On June 26, 2015 the United States Supreme Court voted to legalize same-sex marriage in America. More specifically, the court ruled that it is unconstitutional for states to ban or not recognize same-sex marriage.
Quite honestly, I was not surprised at the decision. I had heard about the upcoming deliberation and that it would go before the Supreme Court in June, and I had almost no doubt that same-sex marriage would be legalized. For one, my own state (North Carolina) had recently legalized same-sex marriage in October 2014; but more importantly (and perhaps I speak for everyone in my generation or younger), I was not surprised at the SCOTUS decision because culture had already shifted in that direction. The government was simply playing catch-up.
The culture had already spoken. For years culture had been yelling at politicians, begging for legislation to accurately reflect public opinion, and it finally came to fruition. If you were even minutely involved in the culture – watched a little television, were periodically on social media, listened to the radio, watched the news, actually had friends who were unbelievers, etc. – then you knew that same-sex marriage was inevitable. For you and me, June 26th came as no surprise.
It is no surprise because culture can foresee the political future.
What does this say about politics and culture? It demonstrates that the former serves the latter – that culture is upstream from politics. Political change is preceded by cultural change. As William Kynes noted in his article, culture has been noticeably leading up to the current view of marriage for the past fifty years.  Kynes began with the 1960s and the ‘sexual revolution,’ where sex was no longer coupled to procreation, and marriage was stripped of one of its most intimate idiosyncrasies. There began a rise in cohabitation, which statistically increased children out of wedlock, single parents, and divorce. Flash forward to 1985 when ‘no-fault’ divorce was instituted (the first act was signed by Ronald Reagan in 1969, by the way), and it becomes apparent that the ideals behind marriage had shifted from legal and moral responsibility to personal fulfillment and happiness. Kynes exposed that the present day prevalence of same-sex marriage is the culmination of the morphed cultural ideals of the past. The church must recognize this progression, because it will greatly impact the way that it addresses the decision that was made on June 26th.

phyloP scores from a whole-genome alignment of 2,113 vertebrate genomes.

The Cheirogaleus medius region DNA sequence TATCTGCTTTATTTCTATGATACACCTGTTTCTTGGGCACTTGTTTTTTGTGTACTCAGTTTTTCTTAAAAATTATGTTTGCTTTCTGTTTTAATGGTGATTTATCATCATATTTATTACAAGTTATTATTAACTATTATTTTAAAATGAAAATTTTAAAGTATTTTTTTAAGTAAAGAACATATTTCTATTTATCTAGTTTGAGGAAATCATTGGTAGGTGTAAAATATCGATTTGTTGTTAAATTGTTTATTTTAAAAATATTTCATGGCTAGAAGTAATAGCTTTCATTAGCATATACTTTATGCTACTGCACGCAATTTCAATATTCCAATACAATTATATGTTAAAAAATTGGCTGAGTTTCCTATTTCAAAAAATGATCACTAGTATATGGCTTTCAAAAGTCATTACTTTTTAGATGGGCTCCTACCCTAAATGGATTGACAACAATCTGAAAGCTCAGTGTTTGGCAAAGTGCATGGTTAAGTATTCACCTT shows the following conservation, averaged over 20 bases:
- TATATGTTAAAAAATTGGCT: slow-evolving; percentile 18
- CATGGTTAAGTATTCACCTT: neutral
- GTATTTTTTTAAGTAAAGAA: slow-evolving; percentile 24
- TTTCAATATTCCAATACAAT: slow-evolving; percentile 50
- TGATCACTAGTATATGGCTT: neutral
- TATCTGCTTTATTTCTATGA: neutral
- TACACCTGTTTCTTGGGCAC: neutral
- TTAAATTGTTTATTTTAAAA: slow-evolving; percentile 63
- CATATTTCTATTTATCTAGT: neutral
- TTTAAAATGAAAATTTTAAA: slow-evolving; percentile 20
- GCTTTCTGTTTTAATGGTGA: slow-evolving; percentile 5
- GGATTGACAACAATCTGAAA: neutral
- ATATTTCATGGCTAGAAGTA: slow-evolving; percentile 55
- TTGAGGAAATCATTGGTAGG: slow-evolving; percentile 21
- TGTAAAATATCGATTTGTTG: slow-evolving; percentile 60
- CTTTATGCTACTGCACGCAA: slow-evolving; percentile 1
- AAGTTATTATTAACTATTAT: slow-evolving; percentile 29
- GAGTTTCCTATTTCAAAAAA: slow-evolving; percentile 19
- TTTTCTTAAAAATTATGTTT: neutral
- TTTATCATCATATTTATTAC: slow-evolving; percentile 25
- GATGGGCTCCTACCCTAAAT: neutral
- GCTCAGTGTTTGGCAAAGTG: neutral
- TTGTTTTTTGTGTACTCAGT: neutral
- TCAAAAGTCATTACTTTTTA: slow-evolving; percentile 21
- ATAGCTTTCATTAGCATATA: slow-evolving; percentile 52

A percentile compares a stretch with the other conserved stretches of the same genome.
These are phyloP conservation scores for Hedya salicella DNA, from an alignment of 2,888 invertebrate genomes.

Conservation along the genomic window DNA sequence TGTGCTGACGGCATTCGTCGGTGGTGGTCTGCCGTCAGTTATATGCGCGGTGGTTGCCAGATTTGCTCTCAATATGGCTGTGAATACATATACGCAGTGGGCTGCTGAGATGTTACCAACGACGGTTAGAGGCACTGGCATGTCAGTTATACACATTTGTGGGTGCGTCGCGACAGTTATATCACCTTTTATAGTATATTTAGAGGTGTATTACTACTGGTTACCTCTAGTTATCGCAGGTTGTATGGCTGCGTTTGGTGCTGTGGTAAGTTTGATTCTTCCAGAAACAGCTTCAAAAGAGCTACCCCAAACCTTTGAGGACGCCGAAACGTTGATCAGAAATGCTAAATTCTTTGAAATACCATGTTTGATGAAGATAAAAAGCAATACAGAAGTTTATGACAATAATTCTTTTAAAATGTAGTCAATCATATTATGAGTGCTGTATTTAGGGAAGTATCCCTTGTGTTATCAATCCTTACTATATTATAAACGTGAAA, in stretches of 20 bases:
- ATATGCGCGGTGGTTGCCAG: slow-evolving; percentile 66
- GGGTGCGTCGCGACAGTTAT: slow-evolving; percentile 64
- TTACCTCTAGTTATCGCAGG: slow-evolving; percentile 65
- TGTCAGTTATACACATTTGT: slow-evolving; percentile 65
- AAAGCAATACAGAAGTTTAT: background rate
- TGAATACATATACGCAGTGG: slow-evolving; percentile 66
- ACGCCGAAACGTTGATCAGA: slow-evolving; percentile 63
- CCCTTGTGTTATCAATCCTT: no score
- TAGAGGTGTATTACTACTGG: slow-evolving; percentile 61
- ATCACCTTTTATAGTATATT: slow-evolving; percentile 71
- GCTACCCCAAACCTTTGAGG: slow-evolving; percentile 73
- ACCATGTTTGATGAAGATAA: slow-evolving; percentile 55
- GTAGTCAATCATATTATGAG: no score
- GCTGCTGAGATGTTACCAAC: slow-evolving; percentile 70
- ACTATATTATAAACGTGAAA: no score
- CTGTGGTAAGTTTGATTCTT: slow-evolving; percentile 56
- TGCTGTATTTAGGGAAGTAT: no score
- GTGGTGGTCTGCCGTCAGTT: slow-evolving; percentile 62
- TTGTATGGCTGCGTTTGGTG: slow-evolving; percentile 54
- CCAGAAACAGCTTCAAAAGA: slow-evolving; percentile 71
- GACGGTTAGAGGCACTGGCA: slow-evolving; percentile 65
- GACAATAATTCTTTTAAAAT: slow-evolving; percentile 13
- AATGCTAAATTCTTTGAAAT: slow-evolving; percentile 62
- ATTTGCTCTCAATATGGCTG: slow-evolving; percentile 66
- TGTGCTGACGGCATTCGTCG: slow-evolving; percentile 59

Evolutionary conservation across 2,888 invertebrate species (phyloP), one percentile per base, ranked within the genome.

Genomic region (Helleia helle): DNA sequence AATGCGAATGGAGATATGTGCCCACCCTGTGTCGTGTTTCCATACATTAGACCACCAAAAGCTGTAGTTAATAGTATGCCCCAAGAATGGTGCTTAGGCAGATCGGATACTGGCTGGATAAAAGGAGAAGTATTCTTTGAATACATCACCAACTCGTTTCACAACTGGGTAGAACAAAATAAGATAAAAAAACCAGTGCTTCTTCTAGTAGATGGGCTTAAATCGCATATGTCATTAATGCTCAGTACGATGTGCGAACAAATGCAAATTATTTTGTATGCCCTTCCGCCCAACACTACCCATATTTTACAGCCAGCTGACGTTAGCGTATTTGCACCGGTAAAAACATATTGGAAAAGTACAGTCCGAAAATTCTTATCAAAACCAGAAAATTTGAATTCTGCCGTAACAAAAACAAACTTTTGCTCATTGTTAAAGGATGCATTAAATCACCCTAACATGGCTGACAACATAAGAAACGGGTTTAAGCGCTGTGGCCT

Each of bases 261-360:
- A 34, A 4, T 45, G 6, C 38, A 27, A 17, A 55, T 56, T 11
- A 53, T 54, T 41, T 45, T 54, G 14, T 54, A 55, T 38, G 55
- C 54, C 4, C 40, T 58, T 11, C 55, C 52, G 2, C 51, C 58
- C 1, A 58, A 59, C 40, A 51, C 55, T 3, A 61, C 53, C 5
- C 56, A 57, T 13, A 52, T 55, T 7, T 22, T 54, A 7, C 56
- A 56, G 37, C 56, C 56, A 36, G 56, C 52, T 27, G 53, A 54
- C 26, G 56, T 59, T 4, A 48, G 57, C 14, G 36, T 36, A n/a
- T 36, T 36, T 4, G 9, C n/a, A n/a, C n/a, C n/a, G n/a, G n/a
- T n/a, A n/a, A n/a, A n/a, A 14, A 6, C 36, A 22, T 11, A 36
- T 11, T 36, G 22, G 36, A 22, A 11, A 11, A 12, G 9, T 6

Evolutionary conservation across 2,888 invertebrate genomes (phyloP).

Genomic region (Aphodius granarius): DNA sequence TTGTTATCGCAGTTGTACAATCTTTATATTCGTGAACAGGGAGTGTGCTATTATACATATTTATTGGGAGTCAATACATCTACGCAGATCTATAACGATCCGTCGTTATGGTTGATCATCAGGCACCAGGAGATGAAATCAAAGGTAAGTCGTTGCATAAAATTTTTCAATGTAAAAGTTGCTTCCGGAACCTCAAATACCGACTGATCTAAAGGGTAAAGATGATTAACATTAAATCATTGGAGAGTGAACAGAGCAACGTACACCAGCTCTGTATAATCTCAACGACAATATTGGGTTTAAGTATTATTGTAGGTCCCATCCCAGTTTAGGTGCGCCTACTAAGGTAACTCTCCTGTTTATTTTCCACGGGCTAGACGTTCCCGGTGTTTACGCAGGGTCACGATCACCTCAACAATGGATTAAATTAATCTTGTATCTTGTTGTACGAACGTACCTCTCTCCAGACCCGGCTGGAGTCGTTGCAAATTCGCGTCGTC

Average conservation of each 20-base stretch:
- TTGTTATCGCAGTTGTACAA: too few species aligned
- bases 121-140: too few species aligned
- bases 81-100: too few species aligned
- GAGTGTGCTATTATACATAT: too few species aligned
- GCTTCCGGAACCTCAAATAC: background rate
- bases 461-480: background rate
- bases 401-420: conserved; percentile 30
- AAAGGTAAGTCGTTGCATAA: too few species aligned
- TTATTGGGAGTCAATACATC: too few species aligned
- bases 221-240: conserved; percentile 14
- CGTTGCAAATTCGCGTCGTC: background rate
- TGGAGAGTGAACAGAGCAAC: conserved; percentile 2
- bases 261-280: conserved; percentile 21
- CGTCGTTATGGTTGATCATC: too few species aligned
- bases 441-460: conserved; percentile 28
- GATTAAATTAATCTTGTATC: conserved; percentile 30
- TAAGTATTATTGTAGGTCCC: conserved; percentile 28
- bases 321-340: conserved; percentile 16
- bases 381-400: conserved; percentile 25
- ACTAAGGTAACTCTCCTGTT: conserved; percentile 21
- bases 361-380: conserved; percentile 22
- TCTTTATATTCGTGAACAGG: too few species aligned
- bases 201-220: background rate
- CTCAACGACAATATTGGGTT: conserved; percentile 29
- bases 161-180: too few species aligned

How is the church responding?
Ever since the ruling back in June, the evangelical church has responded in a variety of ways. However, it appears that two of the most popular responses are rooted in fundamentalism, and these responses are unfortunately motivated by functional ideologies that are anti-gospel.
The church can respond (as some already are) by mobilizing the Christian takeover of politics. This project is referred to by sociologists as fundamentalist totalitarianism.  They will host rallies, issue battle cries, and call for Christians to run for every political office in order to win back the Christian nation and control the culture. Now, there is nothing wrong with Christians getting involved in politics. Some might even be surprised to know that professing Christians currently control congress and have controlled congress for a very long time (probably since 1789). By all means, Christians should absolutely be involved with politics. However, the church must recognize that political change is preceded by cultural change. Christians need to get upstream to construct influence to change the very composition of culture. I cringe at the thought that our political-voice is dominating these moral conversations – ‘dominating’ in the sense of eradicating our chance to dialog further and deeper than these issues. We have committed our politics to be a discussion of ethics. We have prioritized moral issues as the primary focus of our legislative efforts, and this is important and right; but we are fighting the battle (more like gawking as we lose the battle) and losing sight of the war. If Christians ‘win’ the legislative battles on these moral issues, where will we be and where will our nation be? Good laws do not make good people. Good laws are certainly better than bad laws, and this is why we petition for good laws; but we cannot allow our legislative agenda to be the sum of our social activism.